This brings us naturally to naming the works. Each work should have a name. I know artists who constantly rename pieces depending on which show they have entered them in. I don’t. I like to keep this consistent, then I know, not only what is being displayed, but where it is displayed at and when. It is fine to simply number your works. Many artists do. Like “Still Life 47” or “Landscape on the Hudson 23”. I do recommend you keep it rather short. Long descriptive names are easily forgotten and the last thing you as an artist wants is to be forgotten! If you wish to annotate the piece, giving more information such as location, etc, this is fine. You can have a place for this on the master inventory, and this can be added to the tag, but the name itself should be under 35 characters. Many shows now restrict the length of names, you getting into that habit is good.
*Price-A Weighty Subject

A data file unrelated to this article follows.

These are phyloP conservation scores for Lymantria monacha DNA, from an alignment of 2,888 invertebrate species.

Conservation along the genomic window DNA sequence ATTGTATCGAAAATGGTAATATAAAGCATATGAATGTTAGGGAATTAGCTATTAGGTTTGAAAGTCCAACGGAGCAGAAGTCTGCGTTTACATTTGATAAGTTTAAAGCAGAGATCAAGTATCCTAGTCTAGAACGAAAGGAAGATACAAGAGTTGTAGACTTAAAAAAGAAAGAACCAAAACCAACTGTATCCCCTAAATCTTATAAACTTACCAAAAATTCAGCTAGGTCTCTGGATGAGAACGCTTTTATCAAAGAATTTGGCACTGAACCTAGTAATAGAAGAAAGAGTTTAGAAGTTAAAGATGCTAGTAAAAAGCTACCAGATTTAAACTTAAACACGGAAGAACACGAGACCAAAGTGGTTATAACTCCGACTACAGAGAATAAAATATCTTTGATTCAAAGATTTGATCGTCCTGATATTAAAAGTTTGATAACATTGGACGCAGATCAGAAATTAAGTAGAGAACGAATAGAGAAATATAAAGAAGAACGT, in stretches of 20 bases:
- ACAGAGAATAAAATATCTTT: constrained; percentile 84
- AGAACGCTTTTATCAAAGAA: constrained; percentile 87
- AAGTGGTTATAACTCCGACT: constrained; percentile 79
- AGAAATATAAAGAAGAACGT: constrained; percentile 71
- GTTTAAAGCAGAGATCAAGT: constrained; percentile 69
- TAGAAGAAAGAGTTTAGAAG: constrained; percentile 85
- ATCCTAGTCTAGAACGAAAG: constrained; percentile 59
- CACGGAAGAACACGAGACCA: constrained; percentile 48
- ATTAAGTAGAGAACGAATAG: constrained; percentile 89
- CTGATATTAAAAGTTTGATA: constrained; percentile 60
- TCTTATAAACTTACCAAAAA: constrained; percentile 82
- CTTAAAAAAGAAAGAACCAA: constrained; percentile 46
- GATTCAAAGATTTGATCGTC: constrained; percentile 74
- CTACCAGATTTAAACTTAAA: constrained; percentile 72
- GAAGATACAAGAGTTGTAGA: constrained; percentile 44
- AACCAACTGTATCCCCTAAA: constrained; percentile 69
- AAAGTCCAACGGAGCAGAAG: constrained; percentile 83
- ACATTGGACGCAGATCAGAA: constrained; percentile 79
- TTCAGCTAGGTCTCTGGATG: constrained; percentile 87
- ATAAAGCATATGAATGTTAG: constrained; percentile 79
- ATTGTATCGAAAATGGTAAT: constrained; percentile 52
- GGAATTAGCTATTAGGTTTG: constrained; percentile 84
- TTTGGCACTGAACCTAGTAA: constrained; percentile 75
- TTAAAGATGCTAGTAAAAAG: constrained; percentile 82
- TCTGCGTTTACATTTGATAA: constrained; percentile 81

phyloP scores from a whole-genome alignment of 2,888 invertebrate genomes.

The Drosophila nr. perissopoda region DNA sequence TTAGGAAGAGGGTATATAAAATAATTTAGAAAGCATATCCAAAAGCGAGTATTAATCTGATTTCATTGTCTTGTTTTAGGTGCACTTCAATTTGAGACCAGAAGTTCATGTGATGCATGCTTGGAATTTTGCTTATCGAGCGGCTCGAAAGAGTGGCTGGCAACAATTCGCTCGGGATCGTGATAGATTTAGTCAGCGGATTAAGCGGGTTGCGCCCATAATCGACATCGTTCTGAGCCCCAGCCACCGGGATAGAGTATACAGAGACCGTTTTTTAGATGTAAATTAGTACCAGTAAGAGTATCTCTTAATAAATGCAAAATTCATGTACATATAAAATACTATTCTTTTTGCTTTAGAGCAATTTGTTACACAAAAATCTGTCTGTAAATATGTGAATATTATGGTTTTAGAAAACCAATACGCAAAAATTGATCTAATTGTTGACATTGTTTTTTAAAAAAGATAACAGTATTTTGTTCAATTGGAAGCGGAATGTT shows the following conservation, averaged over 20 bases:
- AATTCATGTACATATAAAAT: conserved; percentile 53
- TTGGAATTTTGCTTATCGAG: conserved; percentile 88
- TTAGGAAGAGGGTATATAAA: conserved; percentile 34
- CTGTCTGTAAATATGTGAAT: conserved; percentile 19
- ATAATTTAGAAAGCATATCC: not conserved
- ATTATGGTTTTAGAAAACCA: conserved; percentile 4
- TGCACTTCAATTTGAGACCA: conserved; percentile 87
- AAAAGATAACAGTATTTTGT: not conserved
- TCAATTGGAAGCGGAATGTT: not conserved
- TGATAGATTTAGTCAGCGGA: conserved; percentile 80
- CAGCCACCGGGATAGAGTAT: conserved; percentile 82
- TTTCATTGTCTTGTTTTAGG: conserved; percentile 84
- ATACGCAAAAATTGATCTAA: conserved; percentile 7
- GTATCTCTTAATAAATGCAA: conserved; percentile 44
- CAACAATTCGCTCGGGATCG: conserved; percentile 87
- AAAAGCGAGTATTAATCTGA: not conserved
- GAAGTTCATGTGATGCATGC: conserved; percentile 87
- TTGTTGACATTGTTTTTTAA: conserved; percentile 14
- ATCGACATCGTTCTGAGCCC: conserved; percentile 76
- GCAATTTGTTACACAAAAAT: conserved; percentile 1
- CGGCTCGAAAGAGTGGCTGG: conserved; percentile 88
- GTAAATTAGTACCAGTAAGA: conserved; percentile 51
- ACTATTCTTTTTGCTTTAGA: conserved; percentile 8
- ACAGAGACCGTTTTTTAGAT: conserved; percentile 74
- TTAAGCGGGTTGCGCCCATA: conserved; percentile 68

I won’t go into pricing. There are scores of formulas and such for this, but you need to price them realistically for your area. Other local artists and galleries are the best source for this information. Before you settle on a price, you need to know just what is coming out of it. Yes, your basic expenses, plus time but also any commission the venue will be taking. Usually the place the show is held will handle any sales, and they earn their commission! Also they are responsible for collecting any sales taxes, etc. But your pricing must be clear. If you and your venue agree that the price includes sales tax the tag should clearly state this. If not, both of you need to be aware of this. Today the majority of art sales is by credit/debit card. These services are not free. Understand if the venue is to absorb this charge or if it will come out of your portion. The larger the commission rate, the more the venue will pay. By the same token, if the venue is a friend who is allowing you to display your work in their place of business, you cannot expect them to collect sales tax and pay the credit companies fees. So be prepared for this.